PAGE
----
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Pounds of CO2 per gallon of gas

Each gallon of gas produces about 14 pounds of carbon dioxide. Over 12,000 miles (the distance an average American will drive in a year), a 25 mpg car will produce 3.4 tons of carbon dioxide.

Case study: The Babcock School

With all the different kinds of cars and SUVs out there, we figured it would be tough to create a representative average. Instead, we calculated how much CO2 is released per gallon of gas. With that information in hand, we just needed to figure out how many miles Babcock's fleet drove in a year to know how much carbon dioxide is produced by students, faculty, and staff driving back and forth to school.

- Jack Clayton

1. Carbon dioxide produced by one gallon of gas

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Here's a little chemistry to see how much CO2 is released when you burn one gallon of gas in your car. Cars combust a mixture of gasoline and air to drive pistons and turn their drive shaft. The drive shaft turns the wheels.

Gasoline is a mixture of different hydrocarbons, but it is composed mostly of octane. The percent of octane present is given in the octane rating of the fuel. Octane's chemical formula is C8H18, and it combines with atmospheric oxygen (O2) to produce carbon dioxide (CO2), water (H2O), and energy. This combustion reaction is the same reaction our body uses to generate energy from food. Other elements in the air (such as nitrogen and carbon dioxide) are burned as well. They create other molecules like nitrates, but they are ignored in our calculations.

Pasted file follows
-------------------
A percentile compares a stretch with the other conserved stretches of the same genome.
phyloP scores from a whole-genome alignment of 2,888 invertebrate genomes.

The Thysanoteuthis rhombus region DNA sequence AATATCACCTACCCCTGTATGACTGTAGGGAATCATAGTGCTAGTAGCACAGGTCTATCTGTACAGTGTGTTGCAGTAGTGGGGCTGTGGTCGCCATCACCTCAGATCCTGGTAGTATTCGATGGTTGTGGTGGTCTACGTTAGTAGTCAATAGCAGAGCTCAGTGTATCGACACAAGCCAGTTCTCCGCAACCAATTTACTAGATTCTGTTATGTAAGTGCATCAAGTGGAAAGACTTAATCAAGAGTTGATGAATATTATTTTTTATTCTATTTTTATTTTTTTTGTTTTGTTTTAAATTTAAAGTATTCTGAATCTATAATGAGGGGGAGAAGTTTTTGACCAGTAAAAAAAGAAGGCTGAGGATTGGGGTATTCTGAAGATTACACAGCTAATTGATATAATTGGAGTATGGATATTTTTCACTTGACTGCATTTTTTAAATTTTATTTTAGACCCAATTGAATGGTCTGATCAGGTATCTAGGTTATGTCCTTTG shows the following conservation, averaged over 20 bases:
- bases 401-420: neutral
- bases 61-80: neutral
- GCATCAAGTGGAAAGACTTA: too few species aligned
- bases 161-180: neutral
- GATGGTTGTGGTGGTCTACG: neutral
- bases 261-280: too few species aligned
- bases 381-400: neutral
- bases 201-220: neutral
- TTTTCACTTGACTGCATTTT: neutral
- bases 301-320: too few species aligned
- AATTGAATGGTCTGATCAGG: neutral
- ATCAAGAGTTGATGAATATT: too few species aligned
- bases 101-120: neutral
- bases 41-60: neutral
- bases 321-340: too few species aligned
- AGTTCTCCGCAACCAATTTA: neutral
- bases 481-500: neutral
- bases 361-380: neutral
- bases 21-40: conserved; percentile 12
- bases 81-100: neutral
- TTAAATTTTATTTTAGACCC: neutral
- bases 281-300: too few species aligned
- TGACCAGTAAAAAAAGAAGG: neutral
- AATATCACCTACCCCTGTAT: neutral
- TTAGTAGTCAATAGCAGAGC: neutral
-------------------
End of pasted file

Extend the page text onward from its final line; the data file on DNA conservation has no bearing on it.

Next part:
Here's our chemical reaction so far: C8H18 + O2 -> CO2 + H2O .

We just need to balance it so that the number of elements that enter our reaction exit our reaction. Unbalanced, the formula has 8 carbon atoms (C), 18 hydrogen atoms (H), and 2 oxygen atoms (O) creating 1 carbon atom, 3 oxygen atoms, and 2 hydrogen atoms. Atoms can't appear or disappear! We need to balance the equation by saying how many molecules of each element entered and exited. We do that by putting coefficients in front of each molecule in our equation that, when multiplied by the number of atoms in the coefficient's associated molecule, create the same number of atoms entering and exiting. Balancing the combustion reaction yields, 2C8H18 + 25O2 -> 16CO2 + 18H2O. 16 carbon atoms, 36 hydrogen atoms, and 50 oxygen atoms combine to create 16 carbon atoms, 36 hydrogen atoms, and 50 oxygen atoms. When you look at the coefficients, our combustion reaction takes in two octane molecules for every 16 carbon dioxide molecules it creates. That means for every kerosene molecule, 8 carbon dioxide molecules are created. Scaling up, for every gram of kerosene consumed, 8 grams of carbon dioxide are created.

That's all the chemistry we need. We just need to know the density of octane so we can move from a measure of volume like gallons to a measure of mass like grams. The density of octane is 0.803 grams/milliliter or 3,039.69 grams/gallon.


Gallon of fuel (a mixture of hydro-
carbons) burned